Women in the U.S. Commonwealth of Puerto Rico (PR) have a higher age-adjusted incidence rate for uterine cervix cancer than the U.S. mainland as well as substantial access and economic barriers to cancer care. The National Cancer Institute (NCI) funds a Minority/Underserved NCI Community Oncology Research Program in PR (PRNCORP) as part of a national network of community-based health-care systems to conduct multisite cancer clinical trials in diverse populations. Participation by the PRNCORP in NCI’s uterine cervix cancer clinical trials, however, has remained limited. This study reports on the findings of an NCI site visit in PR to assess barriers impeding site activation and accrual to its sponsored gynecologic cancer clinical trials. Qualitative, semi-structured individual, and group interviews were conducted at six PRNCORP-affiliated locations to ascertain: long-term trial accrual objectives; key stakeholders in PR that address uterine cervix cancer care; key challenges or barriers to activating and to enrolling patients in NCI uterine cervix cancer treatment trials; and resources, policies, or procedures in place or needed on the island to support NCI-sponsored clinical trials. An NCI-sponsored uterine cervix cancer radiation–chemotherapy intervention clinical trial (NCT02466971), already activated on the island, served as a test case to identify relevant patient accrual and site barriers. The site visit identified five key barriers to accrual: (1) lack of central personnel to coordinate referrals for treatment plans, medical tests, and medical imaging across the island’s clinical trial access points; (2) patient insurance coverage; (3) lack of a coordinated brachytherapy schedule at San Juan-centric service providers; (4) limited credentialed radiotherapy machines island-wide; and (5) too few radiology medical physicists tasked to credential trial-specified positron emission tomography scanners island-wide. PR offers a unique opportunity to study overarching and tactical strategies for improving accrual to NCI-sponsored gynecologic cancer clinical trials. Interview findings support adding and re-tasking personnel for coordinated trial-eligible patient referral, accrual, and treatment.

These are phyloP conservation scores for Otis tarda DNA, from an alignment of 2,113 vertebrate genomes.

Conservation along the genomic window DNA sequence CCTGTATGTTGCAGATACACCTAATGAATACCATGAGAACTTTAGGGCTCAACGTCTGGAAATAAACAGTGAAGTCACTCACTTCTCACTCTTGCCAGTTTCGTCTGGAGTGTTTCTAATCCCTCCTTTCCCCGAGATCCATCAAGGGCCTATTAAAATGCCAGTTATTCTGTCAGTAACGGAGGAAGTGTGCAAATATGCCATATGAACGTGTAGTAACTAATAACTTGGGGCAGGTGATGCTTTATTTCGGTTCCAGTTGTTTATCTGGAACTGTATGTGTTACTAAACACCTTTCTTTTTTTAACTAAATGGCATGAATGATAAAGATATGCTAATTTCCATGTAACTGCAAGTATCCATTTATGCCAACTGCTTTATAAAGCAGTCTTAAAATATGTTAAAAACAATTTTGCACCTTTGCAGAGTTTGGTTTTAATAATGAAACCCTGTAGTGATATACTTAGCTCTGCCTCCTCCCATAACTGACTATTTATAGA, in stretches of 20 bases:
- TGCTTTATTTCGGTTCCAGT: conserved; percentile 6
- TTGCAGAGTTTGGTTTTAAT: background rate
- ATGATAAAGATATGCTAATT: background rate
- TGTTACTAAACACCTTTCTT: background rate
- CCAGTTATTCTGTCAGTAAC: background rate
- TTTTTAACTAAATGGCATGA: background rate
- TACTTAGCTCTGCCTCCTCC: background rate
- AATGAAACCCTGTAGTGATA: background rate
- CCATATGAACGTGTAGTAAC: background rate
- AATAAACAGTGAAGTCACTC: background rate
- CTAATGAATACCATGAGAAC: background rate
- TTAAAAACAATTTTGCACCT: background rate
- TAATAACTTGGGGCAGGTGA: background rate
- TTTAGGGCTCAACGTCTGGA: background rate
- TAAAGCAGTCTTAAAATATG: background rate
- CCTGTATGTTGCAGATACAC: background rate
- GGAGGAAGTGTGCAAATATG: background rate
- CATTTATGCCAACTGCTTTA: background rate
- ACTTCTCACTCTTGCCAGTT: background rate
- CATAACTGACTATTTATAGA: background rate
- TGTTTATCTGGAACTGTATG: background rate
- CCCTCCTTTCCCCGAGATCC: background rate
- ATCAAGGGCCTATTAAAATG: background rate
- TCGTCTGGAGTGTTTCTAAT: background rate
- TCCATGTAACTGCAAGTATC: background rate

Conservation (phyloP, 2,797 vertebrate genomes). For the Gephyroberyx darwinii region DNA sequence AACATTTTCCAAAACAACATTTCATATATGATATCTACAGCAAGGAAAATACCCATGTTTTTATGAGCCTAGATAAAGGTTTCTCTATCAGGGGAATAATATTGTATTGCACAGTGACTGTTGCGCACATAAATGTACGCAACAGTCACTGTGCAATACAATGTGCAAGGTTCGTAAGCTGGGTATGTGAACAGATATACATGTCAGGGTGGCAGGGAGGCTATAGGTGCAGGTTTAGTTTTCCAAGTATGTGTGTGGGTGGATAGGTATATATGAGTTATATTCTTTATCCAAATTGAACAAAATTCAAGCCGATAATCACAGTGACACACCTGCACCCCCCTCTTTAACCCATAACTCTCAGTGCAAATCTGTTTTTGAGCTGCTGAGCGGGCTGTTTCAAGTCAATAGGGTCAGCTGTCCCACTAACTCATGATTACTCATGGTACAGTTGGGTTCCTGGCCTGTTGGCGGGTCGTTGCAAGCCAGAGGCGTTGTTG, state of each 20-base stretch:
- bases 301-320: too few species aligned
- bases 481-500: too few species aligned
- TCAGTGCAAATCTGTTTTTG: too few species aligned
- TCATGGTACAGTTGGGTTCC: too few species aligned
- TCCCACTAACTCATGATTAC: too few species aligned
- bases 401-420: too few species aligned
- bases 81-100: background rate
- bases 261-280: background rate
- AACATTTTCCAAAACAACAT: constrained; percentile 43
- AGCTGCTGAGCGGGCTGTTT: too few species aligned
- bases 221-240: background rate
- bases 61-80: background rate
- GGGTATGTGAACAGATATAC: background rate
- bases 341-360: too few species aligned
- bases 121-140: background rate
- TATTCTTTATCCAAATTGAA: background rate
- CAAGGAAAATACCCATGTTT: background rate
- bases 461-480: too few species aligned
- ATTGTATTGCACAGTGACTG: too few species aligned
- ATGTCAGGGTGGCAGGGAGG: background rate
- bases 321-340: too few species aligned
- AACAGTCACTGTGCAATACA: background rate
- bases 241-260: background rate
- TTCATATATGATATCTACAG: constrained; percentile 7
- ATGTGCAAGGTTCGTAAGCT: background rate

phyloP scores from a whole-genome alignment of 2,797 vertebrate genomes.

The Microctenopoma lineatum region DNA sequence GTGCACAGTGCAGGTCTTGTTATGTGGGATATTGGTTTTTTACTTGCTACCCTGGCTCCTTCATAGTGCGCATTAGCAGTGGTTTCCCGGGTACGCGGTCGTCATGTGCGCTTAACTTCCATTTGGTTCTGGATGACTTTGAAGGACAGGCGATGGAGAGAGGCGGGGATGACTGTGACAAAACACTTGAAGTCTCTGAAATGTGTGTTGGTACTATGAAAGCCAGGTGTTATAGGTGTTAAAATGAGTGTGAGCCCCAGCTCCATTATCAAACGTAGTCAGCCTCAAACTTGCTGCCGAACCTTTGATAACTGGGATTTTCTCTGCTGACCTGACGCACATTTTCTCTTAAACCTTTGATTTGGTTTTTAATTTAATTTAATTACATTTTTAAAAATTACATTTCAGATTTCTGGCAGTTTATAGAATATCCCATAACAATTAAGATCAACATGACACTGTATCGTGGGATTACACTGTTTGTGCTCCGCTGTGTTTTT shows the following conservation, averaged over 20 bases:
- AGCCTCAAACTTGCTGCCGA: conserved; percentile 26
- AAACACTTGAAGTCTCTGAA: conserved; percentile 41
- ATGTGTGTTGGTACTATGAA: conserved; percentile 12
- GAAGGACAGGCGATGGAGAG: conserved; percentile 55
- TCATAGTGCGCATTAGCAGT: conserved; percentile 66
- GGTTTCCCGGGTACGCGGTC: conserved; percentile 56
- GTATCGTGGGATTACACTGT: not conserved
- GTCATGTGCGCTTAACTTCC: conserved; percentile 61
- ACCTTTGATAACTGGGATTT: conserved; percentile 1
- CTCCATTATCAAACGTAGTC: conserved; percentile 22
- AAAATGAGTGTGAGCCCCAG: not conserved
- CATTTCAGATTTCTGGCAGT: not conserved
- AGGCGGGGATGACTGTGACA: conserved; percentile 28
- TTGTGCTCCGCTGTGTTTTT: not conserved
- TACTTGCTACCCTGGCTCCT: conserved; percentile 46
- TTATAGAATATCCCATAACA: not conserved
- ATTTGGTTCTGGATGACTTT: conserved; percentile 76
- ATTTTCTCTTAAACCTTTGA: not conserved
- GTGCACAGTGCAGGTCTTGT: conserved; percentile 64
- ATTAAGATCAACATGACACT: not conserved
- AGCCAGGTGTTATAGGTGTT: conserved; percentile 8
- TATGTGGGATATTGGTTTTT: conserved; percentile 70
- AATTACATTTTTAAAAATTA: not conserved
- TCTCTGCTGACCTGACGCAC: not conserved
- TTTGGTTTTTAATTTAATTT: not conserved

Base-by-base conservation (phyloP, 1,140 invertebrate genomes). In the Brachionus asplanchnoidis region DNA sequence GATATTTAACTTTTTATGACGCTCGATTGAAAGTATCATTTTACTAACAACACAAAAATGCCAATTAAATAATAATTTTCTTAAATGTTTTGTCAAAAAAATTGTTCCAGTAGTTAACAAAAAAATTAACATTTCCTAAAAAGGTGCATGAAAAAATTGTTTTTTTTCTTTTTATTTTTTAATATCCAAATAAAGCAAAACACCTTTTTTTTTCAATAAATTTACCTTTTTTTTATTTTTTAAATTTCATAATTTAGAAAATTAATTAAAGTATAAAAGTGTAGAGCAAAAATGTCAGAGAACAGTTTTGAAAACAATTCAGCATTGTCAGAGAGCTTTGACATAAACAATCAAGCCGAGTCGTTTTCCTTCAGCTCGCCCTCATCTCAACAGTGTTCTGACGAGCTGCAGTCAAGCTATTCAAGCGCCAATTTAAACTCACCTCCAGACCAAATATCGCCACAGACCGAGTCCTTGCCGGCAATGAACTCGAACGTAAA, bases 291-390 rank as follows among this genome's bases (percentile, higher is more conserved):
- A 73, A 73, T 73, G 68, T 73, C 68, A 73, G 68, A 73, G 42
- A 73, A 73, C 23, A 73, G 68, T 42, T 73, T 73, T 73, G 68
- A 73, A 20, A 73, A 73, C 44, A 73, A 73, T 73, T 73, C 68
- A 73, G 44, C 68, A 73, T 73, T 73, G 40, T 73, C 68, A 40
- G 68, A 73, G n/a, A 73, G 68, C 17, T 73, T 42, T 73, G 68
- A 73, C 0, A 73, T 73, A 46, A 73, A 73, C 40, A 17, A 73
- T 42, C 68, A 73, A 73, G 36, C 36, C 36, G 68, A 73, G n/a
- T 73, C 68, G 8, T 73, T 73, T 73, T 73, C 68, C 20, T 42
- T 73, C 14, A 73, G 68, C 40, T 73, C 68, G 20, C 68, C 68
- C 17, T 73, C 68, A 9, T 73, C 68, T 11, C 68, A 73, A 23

Introduction